While we still can

The Editors

Newsreel, Columbia Revolt, 1968. Still from black-and-white film documenting the 1968 protests at New York’s Columbia University, 50:00 minutes. Public domain.

May 2, 2024

First of all, power to the students. Images of armed police storming campuses in order to evict peaceful demonstrators on the invitation of administrators whose primary responsibility is the protection of academic freedoms hardly need parsing for meaning here, except to point out that these are merely the most visible expressions of a wider crackdown. But a couple of details might warrant the closer kind of attention that publications devoted to art criticism might usefully provide.

The first was a statement from Columbia University President Minouche Shafik that, among a skewed list of priorities, cited the need to “prevent loud protests at night when other students are trying to sleep or prepare for exams.”1 Put aside how disingenuous this is—Shafik later co-opts to her cause those students who are the “first in their families to earn a university degree,” and are thus presumed (because they are less wealthy than their peers?) to value a picturesque graduation ceremony over their intellectual liberties—and ask: what of kind of education is this, to be predicated on the total exclusion of the world’s horrors?

One answer was provided by John McWhorter, an associate professor at Columbia, to whose recent article Aruna D’Souza drew attention.2 McWhorter complains that he was prevented from playing John Cage’s 4’33” (1952) in his music humanities class by fear that noise from “protesters outside the building” would have overwhelmed the sounds of “birds or people walking by in the hallway.” It is hard to imagine a more eloquent summation of the means by which dissenting positions are excluded from the artistic discourse. What entitles McWhorter to decide what is the “right” kind of sound for his students to hear? It is left implicit.

In a recent review of Raven Chacon’s exhibition at the Swiss Institute, Rômulo Moraes reflects on how Cage’s principles are adaptable to a new “repertoire of political challenges” precisely because they challenge the conventions of what constitutes meaningful sound. If the listener is only prepared to hear what they want to hear, then Cage’s work loses its power to change their perception of the world. This is true, of course, of any experience of art. The first challenge facing the critic is to divest themselves of prejudices so that the work might act upon them. This is easier said than done, especially in a curatorial culture that prefers to tell its audience what a work means before they have a chance to experience it.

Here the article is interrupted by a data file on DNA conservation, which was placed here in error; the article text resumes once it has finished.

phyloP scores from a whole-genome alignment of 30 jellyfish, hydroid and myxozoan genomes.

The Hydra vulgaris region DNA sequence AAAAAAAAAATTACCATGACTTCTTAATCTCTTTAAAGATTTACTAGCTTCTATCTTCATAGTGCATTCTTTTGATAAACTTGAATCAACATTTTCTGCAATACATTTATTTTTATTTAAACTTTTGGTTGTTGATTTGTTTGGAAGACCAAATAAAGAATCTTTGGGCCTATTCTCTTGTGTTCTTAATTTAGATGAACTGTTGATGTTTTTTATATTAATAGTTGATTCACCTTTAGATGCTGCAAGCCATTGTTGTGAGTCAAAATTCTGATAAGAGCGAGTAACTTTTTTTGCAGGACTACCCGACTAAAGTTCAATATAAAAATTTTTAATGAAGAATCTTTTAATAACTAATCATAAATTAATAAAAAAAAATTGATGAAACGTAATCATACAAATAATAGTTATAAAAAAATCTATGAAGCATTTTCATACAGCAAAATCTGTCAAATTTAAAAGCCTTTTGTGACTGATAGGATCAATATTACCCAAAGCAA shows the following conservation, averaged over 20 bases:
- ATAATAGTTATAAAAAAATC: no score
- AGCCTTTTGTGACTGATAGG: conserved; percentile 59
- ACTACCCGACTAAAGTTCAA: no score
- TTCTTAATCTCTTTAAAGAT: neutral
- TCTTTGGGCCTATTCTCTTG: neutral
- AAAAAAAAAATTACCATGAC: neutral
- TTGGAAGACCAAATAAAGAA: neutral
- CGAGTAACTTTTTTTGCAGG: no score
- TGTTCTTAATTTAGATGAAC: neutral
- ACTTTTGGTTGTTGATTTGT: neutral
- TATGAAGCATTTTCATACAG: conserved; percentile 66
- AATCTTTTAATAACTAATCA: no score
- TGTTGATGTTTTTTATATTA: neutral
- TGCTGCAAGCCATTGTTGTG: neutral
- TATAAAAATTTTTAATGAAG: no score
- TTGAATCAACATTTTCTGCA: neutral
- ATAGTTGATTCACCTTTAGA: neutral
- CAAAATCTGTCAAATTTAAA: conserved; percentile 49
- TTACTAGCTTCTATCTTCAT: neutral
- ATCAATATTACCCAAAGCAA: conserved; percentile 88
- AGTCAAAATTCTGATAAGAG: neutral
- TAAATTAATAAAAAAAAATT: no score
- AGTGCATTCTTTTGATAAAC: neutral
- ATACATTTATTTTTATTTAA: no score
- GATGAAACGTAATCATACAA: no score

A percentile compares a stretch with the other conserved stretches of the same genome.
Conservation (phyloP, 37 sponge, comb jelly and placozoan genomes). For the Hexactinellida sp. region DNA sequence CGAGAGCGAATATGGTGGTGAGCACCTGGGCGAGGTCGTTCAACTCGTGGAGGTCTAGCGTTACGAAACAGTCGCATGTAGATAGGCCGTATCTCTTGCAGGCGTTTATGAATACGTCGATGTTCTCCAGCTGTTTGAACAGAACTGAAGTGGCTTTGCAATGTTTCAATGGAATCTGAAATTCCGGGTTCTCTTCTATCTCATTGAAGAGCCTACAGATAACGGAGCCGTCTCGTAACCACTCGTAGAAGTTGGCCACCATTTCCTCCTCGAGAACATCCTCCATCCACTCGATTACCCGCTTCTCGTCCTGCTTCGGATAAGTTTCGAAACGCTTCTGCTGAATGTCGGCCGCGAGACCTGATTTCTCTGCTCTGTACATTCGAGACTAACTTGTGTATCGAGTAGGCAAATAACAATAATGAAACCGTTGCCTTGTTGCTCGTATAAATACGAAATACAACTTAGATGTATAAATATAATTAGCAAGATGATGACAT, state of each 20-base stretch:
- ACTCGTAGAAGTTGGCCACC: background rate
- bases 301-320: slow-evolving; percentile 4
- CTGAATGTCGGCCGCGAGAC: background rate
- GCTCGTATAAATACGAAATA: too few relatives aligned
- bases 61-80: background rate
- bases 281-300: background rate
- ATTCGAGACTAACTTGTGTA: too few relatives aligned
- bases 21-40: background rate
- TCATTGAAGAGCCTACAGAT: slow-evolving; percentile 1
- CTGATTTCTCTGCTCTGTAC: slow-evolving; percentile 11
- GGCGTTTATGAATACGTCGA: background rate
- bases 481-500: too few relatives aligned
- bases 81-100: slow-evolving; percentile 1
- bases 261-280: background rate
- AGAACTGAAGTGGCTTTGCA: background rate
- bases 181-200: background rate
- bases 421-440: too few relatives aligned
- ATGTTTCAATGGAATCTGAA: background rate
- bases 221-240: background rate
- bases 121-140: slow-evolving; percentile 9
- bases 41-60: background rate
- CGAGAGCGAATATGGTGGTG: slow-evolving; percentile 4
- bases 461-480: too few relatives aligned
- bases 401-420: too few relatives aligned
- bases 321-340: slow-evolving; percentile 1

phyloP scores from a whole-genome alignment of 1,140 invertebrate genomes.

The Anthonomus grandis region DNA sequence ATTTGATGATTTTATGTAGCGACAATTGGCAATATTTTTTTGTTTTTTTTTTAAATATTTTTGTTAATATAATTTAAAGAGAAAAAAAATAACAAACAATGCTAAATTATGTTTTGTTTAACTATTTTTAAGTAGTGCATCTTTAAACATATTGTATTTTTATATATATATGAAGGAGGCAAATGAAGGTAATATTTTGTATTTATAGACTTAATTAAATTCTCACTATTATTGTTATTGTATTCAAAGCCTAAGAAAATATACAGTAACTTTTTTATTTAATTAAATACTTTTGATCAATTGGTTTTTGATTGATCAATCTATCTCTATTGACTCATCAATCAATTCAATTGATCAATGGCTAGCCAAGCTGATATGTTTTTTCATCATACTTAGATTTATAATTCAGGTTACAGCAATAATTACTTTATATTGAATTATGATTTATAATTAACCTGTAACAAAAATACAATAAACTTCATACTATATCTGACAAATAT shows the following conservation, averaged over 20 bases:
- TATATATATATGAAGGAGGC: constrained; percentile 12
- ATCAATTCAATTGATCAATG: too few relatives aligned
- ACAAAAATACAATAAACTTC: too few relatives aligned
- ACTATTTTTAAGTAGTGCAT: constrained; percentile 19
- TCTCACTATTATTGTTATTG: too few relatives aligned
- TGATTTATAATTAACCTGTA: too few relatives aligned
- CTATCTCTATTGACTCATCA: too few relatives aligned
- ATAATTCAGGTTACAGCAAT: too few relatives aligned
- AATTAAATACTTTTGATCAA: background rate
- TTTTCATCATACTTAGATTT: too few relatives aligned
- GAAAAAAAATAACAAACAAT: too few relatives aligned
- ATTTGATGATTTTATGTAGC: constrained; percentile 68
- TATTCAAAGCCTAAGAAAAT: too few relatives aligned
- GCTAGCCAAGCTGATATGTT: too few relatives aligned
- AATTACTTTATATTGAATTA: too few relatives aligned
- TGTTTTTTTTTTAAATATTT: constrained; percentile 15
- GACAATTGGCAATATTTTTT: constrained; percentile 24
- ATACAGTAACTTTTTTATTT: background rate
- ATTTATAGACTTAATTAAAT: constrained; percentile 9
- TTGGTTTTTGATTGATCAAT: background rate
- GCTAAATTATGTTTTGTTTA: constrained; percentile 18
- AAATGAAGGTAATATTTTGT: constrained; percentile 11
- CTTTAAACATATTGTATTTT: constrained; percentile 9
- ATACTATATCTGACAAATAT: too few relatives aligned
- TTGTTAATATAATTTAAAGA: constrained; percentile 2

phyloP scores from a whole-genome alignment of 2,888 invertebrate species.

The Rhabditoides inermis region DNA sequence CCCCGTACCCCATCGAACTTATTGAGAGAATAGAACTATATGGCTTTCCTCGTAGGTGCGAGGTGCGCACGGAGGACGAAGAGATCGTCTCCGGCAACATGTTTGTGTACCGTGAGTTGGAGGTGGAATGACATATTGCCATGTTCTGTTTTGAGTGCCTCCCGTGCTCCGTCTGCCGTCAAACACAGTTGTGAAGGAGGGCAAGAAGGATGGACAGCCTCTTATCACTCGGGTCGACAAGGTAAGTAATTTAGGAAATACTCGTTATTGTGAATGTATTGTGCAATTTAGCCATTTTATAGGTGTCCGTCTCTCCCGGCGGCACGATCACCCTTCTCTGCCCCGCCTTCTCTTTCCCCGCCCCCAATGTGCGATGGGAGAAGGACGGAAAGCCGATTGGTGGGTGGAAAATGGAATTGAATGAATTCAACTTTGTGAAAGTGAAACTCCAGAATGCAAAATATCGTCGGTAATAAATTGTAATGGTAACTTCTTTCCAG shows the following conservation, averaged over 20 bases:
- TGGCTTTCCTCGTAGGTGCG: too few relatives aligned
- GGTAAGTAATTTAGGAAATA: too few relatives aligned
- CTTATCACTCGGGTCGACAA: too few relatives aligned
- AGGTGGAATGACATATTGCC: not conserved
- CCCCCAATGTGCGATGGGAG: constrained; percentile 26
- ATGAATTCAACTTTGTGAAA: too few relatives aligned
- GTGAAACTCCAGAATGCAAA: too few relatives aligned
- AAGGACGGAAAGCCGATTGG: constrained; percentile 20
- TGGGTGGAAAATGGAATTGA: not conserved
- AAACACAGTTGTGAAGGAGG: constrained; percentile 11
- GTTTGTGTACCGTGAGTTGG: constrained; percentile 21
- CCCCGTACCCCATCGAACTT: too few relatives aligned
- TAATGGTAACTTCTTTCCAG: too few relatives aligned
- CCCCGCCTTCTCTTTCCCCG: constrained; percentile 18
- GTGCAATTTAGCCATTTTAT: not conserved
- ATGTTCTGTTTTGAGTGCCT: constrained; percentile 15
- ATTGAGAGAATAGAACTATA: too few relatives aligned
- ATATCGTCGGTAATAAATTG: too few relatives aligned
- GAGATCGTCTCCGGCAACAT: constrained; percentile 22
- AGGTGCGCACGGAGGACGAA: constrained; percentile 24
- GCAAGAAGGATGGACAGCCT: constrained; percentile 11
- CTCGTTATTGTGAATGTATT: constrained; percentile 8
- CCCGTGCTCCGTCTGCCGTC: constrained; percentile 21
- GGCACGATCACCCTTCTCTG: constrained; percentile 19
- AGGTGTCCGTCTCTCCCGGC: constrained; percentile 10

This month’s program offers several examples of how a more open and sustained attention might transform our understanding of our surroundings. That listening and looking in this way can open up much wider vistas than expected—as one startlingly expansive review of Vija Celmins’s paintings demonstrates—and that the most revealing information about the underlying anxieties of any society frequently resides in the least examined places. We’ll be publishing more in our series of responses to the Venice Biennale, alongside reviews of exhibitions in Australasia, the Middle East, Asia, and Latin America. Having said all that, we are also preparing a substantial essay addressed more directly to the assault on academic freedoms for which the ongoing dispersal of campus protests provides such a powerful image. Because, to paraphrase Félix Guattari, isn’t it a good idea to discuss it freely while we still can?3


“Statement from Columbia University President Minouche Shafik,” Columbia University website (April 29, 2024): https://president.columbia.edu/news/statement-columbia-university-president-minouche-shafik-4-29.


John McWhorter, “I’m a Columbia Professor. The Protests on My Campus Are Not Justice,” New York Times (April 23, 2024): https://www.nytimes.com/2024/04/23/opinion/columbia-protests-israel.html. See also: Aruna D’Souza (invisible.flaneuse), “On John Cage” Instagram (April 24, 2014): https://www.instagram.com/p/C6KEZEpRc8Q.


Félix Guattari, “Everybody Wants To Be A Fascist,” in Chaosophy, éd. Sylvère Lotringer (Los Angeles: Semiotexte, 2007), 162.

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May 2, 2024

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